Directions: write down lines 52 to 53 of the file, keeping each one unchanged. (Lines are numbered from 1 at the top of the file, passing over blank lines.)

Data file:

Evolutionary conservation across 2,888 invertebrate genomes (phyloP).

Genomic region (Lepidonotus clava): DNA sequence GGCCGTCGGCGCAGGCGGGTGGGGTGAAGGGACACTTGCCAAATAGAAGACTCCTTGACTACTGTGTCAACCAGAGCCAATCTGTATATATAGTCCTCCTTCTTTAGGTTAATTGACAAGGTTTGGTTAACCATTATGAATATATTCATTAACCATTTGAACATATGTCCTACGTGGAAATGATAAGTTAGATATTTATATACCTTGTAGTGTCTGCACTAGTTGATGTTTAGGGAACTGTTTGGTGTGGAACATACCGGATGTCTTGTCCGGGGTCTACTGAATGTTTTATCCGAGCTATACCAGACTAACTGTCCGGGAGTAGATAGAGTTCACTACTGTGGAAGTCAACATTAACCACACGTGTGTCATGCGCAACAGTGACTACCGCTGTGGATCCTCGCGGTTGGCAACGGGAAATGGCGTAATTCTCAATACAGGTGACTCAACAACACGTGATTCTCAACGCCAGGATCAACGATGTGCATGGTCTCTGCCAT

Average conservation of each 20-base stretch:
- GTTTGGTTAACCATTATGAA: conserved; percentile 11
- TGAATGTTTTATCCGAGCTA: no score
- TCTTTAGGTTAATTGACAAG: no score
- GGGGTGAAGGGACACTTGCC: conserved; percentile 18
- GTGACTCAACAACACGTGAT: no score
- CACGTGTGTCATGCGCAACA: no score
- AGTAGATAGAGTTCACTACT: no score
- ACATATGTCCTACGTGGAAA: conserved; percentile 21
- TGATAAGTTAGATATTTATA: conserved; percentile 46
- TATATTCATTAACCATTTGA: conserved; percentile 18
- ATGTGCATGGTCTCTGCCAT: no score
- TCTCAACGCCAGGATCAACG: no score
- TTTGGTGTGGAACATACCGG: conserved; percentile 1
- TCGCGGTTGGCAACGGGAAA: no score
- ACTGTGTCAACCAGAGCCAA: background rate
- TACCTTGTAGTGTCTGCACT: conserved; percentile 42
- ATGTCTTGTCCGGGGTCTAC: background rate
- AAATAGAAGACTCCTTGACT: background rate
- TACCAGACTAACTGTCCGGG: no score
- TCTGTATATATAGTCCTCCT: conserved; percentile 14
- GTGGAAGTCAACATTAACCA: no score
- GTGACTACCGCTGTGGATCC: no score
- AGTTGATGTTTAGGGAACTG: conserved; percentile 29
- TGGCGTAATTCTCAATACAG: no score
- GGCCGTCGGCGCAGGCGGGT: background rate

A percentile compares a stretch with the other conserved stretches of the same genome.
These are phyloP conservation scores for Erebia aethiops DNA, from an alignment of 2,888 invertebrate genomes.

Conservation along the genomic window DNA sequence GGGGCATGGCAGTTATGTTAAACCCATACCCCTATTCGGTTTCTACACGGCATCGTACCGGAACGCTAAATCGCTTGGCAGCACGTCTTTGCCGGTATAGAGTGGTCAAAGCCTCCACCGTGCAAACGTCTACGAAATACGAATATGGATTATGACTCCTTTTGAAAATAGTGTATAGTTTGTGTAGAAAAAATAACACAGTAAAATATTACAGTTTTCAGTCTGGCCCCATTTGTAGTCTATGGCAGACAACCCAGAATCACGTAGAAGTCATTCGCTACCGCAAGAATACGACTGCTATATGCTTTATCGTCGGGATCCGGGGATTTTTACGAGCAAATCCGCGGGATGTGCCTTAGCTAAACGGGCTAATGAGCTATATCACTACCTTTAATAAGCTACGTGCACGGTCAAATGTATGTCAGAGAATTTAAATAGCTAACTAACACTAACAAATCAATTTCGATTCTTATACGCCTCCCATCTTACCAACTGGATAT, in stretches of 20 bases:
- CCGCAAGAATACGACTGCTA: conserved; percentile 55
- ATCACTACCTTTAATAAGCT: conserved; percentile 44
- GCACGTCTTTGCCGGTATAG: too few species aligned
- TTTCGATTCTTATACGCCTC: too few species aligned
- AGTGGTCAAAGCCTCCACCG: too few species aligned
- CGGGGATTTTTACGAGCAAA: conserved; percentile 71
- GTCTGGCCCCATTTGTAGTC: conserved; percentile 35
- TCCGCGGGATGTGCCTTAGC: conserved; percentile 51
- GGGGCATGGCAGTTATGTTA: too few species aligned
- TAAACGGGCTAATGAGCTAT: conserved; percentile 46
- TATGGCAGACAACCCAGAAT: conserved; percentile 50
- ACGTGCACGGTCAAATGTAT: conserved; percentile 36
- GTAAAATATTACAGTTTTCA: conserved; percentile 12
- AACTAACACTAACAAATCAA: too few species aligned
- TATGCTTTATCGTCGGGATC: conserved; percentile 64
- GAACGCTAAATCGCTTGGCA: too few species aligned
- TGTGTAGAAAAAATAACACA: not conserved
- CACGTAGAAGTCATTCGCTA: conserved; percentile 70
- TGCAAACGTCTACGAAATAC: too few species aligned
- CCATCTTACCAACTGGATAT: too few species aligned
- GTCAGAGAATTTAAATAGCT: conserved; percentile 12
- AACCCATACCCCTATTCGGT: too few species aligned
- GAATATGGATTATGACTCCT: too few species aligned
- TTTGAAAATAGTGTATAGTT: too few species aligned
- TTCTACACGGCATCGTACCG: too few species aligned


- GTCAGAGAATTTAAATAGCT: conserved; percentile 12
- AACCCATACCCCTATTCGGT: too few species aligned